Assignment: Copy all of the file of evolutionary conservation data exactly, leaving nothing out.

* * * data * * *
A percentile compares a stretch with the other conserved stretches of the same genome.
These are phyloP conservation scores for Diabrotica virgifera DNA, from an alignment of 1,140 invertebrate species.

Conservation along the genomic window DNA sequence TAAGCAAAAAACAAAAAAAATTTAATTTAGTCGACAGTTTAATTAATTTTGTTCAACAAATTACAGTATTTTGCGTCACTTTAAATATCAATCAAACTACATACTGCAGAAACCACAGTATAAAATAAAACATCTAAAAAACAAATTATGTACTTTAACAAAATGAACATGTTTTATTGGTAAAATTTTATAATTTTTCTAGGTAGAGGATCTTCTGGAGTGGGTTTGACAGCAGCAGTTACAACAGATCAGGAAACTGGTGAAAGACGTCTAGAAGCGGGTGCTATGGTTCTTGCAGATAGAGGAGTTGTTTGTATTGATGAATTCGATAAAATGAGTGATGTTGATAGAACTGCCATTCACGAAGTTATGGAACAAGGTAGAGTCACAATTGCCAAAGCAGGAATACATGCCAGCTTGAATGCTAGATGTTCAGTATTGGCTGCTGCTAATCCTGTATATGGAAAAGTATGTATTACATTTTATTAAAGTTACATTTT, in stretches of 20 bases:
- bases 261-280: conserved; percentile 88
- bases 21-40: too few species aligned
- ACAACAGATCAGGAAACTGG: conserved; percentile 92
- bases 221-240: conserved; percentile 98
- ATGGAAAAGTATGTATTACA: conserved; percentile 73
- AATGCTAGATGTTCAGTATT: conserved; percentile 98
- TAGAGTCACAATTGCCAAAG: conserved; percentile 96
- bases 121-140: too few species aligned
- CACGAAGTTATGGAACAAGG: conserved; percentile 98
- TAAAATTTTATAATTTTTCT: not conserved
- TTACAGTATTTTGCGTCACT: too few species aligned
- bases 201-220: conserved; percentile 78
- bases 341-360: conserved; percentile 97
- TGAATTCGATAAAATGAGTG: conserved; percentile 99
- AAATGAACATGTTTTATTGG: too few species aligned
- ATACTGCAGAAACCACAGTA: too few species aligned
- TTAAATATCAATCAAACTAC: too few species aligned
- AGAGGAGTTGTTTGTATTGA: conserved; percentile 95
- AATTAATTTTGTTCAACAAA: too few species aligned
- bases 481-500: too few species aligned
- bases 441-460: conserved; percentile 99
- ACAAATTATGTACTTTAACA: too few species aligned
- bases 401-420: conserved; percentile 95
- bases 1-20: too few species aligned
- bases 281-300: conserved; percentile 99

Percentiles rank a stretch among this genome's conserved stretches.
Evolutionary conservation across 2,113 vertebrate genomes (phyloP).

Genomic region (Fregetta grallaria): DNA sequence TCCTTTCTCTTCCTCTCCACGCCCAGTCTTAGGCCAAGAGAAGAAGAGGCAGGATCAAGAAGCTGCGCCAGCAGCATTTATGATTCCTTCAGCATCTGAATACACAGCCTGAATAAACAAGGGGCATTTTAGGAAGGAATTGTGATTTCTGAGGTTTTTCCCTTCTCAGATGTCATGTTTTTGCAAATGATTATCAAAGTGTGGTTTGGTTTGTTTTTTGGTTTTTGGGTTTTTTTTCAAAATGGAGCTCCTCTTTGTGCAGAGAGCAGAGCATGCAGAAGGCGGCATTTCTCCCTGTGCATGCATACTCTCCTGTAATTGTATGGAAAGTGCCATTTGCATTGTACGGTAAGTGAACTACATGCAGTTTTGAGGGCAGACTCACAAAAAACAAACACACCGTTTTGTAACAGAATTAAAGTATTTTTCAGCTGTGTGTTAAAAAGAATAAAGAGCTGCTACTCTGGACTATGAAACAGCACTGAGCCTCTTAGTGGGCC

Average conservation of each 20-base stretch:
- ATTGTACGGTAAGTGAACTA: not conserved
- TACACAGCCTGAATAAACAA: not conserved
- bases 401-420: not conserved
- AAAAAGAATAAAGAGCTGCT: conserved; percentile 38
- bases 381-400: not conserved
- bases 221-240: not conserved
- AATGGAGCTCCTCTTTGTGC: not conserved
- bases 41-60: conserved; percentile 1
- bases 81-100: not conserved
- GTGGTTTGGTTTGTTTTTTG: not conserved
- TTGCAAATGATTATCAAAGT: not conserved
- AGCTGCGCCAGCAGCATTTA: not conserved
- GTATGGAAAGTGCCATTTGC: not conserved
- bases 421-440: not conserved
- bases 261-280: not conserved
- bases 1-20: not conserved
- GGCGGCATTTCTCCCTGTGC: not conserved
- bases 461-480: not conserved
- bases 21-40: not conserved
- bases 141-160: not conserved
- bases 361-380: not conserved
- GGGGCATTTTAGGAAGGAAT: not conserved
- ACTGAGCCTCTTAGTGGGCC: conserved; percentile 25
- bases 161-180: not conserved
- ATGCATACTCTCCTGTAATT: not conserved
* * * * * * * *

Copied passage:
A percentile compares a stretch with the other conserved stretches of the same genome.
These are phyloP conservation scores for Diabrotica virgifera DNA, from an alignment of 1,140 invertebrate species.

Conservation along the genomic window DNA sequence TAAGCAAAAAACAAAAAAAATTTAATTTAGTCGACAGTTTAATTAATTTTGTTCAACAAATTACAGTATTTTGCGTCACTTTAAATATCAATCAAACTACATACTGCAGAAACCACAGTATAAAATAAAACATCTAAAAAACAAATTATGTACTTTAACAAAATGAACATGTTTTATTGGTAAAATTTTATAATTTTTCTAGGTAGAGGATCTTCTGGAGTGGGTTTGACAGCAGCAGTTACAACAGATCAGGAAACTGGTGAAAGACGTCTAGAAGCGGGTGCTATGGTTCTTGCAGATAGAGGAGTTGTTTGTATTGATGAATTCGATAAAATGAGTGATGTTGATAGAACTGCCATTCACGAAGTTATGGAACAAGGTAGAGTCACAATTGCCAAAGCAGGAATACATGCCAGCTTGAATGCTAGATGTTCAGTATTGGCTGCTGCTAATCCTGTATATGGAAAAGTATGTATTACATTTTATTAAAGTTACATTTT, in stretches of 20 bases:
- bases 261-280: conserved; percentile 88
- bases 21-40: too few species aligned
- ACAACAGATCAGGAAACTGG: conserved; percentile 92
- bases 221-240: conserved; percentile 98
- ATGGAAAAGTATGTATTACA: conserved; percentile 73
- AATGCTAGATGTTCAGTATT: conserved; percentile 98
- TAGAGTCACAATTGCCAAAG: conserved; percentile 96
- bases 121-140: too few species aligned
- CACGAAGTTATGGAACAAGG: conserved; percentile 98
- TAAAATTTTATAATTTTTCT: not conserved
- TTACAGTATTTTGCGTCACT: too few species aligned
- bases 201-220: conserved; percentile 78
- bases 341-360: conserved; percentile 97
- TGAATTCGATAAAATGAGTG: conserved; percentile 99
- AAATGAACATGTTTTATTGG: too few species aligned
- ATACTGCAGAAACCACAGTA: too few species aligned
- TTAAATATCAATCAAACTAC: too few species aligned
- AGAGGAGTTGTTTGTATTGA: conserved; percentile 95
- AATTAATTTTGTTCAACAAA: too few species aligned
- bases 481-500: too few species aligned
- bases 441-460: conserved; percentile 99
- ACAAATTATGTACTTTAACA: too few species aligned
- bases 401-420: conserved; percentile 95
- bases 1-20: too few species aligned
- bases 281-300: conserved; percentile 99

Percentiles rank a stretch among this genome's conserved stretches.
Evolutionary conservation across 2,113 vertebrate genomes (phyloP).

Genomic region (Fregetta grallaria): DNA sequence TCCTTTCTCTTCCTCTCCACGCCCAGTCTTAGGCCAAGAGAAGAAGAGGCAGGATCAAGAAGCTGCGCCAGCAGCATTTATGATTCCTTCAGCATCTGAATACACAGCCTGAATAAACAAGGGGCATTTTAGGAAGGAATTGTGATTTCTGAGGTTTTTCCCTTCTCAGATGTCATGTTTTTGCAAATGATTATCAAAGTGTGGTTTGGTTTGTTTTTTGGTTTTTGGGTTTTTTTTCAAAATGGAGCTCCTCTTTGTGCAGAGAGCAGAGCATGCAGAAGGCGGCATTTCTCCCTGTGCATGCATACTCTCCTGTAATTGTATGGAAAGTGCCATTTGCATTGTACGGTAAGTGAACTACATGCAGTTTTGAGGGCAGACTCACAAAAAACAAACACACCGTTTTGTAACAGAATTAAAGTATTTTTCAGCTGTGTGTTAAAAAGAATAAAGAGCTGCTACTCTGGACTATGAAACAGCACTGAGCCTCTTAGTGGGCC

Average conservation of each 20-base stretch:
- ATTGTACGGTAAGTGAACTA: not conserved
- TACACAGCCTGAATAAACAA: not conserved
- bases 401-420: not conserved
- AAAAAGAATAAAGAGCTGCT: conserved; percentile 38
- bases 381-400: not conserved
- bases 221-240: not conserved
- AATGGAGCTCCTCTTTGTGC: not conserved
- bases 41-60: conserved; percentile 1
- bases 81-100: not conserved
- GTGGTTTGGTTTGTTTTTTG: not conserved
- TTGCAAATGATTATCAAAGT: not conserved
- AGCTGCGCCAGCAGCATTTA: not conserved
- GTATGGAAAGTGCCATTTGC: not conserved
- bases 421-440: not conserved
- bases 261-280: not conserved
- bases 1-20: not conserved
- GGCGGCATTTCTCCCTGTGC: not conserved
- bases 461-480: not conserved
- bases 21-40: not conserved
- bases 141-160: not conserved
- bases 361-380: not conserved
- GGGGCATTTTAGGAAGGAAT: not conserved
- ACTGAGCCTCTTAGTGGGCC: conserved; percentile 25
- bases 161-180: not conserved
- ATGCATACTCTCCTGTAATT: not conserved